In the first two decades of the Twentieth Century, the Catholics living in Port Neches had a rough time practicing their faith. What now takes about fifteen or twenty minutes to travel from downtown Port Neches to Beaumont or Port Arthur, then took several hours on dirt and shell roads. The Catholic families of Port Neches had the choice of either St. Mary Church in Port Arthur or St. Anthony Church in Beaumont, but both were difficult to reach and many times the families were forced to miss Sunday Mass and the sacraments.
By the early 1920s though, Father Fred Hardy arrived in town and began saying Mass in the Liberty Theatre. On June 8, 1922, Father Hardy signed a sale agreement for ten lots on Avenue B for $14,000 which he bought from Xavier and Henry Christ. Nine of the ten lots were vacant and on the tenth lot was a two story house which became the convent.
A contractor was hired to oversee the construction of the buildings. Most of the labor was donated and much of the lumber was either donated or salvaged from other buildings. The organ was second-hand also. It was a large pipe organ that had formerly been installed at St. Marys Cathedral in Galveston. At one point during construction, a pile of lumber on the church property caught fire and burned. It was thought that an increasingly anti-Catholic organization had set it ablaze. Parishioners took turns standing guard at night during the rest of the construction.
Once the Church building was completed, the church family became more organized including the parish choir, St. Catherine School, named for the mother superior (not to be confused with St. Catherine of Sienna School in Port Arthur), and a local council of the Knights of Columbus.
St. Catherine School opened in 1922 and was served by the Dominican Sisters. Over the years the number of grades fluctuated with the enrollment.
In 1939 St. Elizabeth received its second pastor, Father Cornelius P. Sullivan when Father Hardy left to become the first pastor of St. Charles Borromeo in Nederland, which was previously a mission of St. Elizabeth. In addition to St. Charles, Father Hardy also founded Immaculate Conception in Groves and St. Therese, the Little Flower of Jesus in Port Acres, both of which were also missions of St. Elizabeth for a number of years.
Under Father Sullivan, the church family grew as did the organizations. The first Altar Society began with Mrs. L.B. Kramer the first president and Effie Hebert as secretary-treasurer. The Altar Society not only worked for the parish family, but the community also. As an example, in 1942, members helped the Red Cross by knitting clothing articles.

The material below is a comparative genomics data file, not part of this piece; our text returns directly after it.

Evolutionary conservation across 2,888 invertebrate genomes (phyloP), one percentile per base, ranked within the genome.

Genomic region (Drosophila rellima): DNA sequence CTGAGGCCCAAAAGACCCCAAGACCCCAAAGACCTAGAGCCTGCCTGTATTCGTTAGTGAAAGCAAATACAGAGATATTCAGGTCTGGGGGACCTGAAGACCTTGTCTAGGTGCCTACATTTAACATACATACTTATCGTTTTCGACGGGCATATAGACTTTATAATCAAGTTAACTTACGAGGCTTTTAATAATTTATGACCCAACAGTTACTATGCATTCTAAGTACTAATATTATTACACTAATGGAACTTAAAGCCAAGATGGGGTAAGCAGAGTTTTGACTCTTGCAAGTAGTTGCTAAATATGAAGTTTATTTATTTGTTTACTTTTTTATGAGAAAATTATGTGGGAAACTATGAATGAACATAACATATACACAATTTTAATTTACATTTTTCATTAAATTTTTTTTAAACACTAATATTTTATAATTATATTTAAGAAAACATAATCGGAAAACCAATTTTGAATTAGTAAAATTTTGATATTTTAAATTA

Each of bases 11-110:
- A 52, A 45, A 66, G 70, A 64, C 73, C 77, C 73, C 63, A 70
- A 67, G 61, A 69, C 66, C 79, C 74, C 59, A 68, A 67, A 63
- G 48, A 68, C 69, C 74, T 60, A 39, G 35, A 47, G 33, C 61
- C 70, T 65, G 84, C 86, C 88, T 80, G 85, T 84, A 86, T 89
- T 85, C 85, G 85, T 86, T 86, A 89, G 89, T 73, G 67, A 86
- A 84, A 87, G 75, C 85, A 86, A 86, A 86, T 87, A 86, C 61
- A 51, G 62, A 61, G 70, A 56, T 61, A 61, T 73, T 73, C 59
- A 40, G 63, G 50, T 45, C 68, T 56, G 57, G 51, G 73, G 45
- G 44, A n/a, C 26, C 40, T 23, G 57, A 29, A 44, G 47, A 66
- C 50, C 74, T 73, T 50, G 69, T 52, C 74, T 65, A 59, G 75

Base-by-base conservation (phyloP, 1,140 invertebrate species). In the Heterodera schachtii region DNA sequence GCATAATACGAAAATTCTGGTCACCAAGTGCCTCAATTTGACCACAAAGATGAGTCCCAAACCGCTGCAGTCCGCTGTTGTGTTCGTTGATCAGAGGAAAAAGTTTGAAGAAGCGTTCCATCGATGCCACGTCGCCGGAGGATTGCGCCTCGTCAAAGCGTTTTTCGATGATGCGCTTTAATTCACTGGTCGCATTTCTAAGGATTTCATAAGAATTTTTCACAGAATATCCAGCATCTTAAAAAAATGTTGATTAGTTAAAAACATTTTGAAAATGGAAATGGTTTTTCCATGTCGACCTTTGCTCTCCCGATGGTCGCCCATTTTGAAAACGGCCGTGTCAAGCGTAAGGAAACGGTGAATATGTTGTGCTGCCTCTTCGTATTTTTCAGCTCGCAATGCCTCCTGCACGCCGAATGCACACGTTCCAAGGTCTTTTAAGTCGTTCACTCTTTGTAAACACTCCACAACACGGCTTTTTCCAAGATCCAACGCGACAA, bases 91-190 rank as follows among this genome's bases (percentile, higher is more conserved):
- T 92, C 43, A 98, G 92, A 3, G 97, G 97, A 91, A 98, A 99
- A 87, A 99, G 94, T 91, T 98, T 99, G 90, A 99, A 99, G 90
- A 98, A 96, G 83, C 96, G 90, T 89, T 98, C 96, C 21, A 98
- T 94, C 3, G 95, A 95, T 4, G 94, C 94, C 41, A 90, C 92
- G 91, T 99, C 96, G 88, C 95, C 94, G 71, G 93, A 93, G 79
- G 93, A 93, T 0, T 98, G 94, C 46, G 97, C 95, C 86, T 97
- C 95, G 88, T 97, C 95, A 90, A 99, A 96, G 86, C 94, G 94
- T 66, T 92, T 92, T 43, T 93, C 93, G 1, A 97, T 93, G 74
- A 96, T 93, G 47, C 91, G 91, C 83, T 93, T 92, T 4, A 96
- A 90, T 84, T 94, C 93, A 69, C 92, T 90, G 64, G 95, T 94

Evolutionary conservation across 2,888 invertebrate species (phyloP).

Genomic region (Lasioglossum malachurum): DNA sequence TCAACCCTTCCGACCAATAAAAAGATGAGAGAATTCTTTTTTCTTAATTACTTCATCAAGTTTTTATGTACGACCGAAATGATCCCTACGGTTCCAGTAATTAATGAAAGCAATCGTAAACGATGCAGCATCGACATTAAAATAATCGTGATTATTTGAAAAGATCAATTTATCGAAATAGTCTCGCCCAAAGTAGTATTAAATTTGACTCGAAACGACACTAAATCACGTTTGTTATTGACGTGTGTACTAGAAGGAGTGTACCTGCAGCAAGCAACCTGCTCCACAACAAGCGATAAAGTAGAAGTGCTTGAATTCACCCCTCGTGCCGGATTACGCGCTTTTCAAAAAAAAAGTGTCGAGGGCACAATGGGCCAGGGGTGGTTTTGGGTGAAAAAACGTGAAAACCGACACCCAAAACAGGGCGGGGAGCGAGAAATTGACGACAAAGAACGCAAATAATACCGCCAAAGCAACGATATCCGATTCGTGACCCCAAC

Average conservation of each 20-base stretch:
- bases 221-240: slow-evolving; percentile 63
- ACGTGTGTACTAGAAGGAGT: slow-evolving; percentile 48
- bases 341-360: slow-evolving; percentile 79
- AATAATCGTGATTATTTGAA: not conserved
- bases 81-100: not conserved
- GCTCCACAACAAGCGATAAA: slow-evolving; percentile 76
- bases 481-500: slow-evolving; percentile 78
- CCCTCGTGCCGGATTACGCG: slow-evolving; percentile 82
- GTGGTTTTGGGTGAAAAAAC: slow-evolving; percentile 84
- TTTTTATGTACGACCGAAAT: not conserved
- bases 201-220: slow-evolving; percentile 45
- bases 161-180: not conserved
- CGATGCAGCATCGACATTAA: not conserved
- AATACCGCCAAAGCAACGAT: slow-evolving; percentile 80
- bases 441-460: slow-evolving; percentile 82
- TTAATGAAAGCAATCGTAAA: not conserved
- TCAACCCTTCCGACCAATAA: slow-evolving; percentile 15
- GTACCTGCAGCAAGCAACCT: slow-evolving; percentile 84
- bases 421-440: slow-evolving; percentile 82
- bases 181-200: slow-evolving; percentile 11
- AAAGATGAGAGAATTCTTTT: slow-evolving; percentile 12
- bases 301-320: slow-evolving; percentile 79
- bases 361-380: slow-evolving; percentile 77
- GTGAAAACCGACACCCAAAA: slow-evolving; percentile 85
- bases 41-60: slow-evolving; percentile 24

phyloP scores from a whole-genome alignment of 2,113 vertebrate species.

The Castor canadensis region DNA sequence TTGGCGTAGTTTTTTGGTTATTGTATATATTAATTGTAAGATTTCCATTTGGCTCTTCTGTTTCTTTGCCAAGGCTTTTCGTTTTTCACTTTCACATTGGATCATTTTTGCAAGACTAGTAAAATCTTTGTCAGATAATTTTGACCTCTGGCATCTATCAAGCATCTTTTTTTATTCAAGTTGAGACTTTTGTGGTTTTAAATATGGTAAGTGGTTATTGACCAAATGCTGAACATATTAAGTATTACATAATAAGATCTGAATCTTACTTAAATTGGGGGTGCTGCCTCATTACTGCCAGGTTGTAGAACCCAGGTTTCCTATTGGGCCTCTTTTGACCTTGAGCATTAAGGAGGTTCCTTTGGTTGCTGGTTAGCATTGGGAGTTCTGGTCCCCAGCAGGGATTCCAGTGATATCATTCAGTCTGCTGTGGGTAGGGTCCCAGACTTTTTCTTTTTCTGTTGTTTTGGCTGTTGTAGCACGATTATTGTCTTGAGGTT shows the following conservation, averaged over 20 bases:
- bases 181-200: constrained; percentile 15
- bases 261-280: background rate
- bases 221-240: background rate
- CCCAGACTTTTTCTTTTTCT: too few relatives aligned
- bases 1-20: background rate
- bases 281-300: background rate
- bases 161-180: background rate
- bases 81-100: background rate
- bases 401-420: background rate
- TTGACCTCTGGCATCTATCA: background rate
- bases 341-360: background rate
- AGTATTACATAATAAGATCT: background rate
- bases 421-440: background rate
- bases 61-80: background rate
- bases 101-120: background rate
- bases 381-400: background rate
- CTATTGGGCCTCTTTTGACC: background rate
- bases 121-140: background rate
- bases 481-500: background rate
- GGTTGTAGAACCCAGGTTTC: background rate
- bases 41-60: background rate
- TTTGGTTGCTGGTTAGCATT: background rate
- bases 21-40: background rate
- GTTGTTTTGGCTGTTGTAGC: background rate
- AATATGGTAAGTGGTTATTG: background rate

During WWII and the years following, many towns in Southeast Texas grew with the additional work in the shipyards and refineries. The congregation at St. Elizabeth also grew and soon began to outgrow its current facilities.
In 1954, Mr. and Mrs. H.P. Robin, Port Neches merchants, gave a deed to Father Sullivan for five acres of land on the corner of Nall (Hwy. 365) and Gulf St. The only stipulation was that a sanctuary be built on the property within five years. Planning soon began on a new parish plant. Before the dream could be realized for Father Sullivan though, he died of a heart attack on January 19, 1955. Just Two days before the Knights of Columbus had honored him for his service as their chaplain and for his many other contributions.
Father Patrick J. Hickey was next assigned to St. Elizabeth. During his twenty-three year pastorate, much progress was made, beginning with the building project. Father Hickey and the parish community were now faced with the task of financing the new church building and were soon blessed by the generosity of Mr. and Mrs. Wilton P. Hebert who mad a substantial donation toward financing the building of the church and a hall. Today, the hall is named in honor of Mr. and Mrs. Hebert.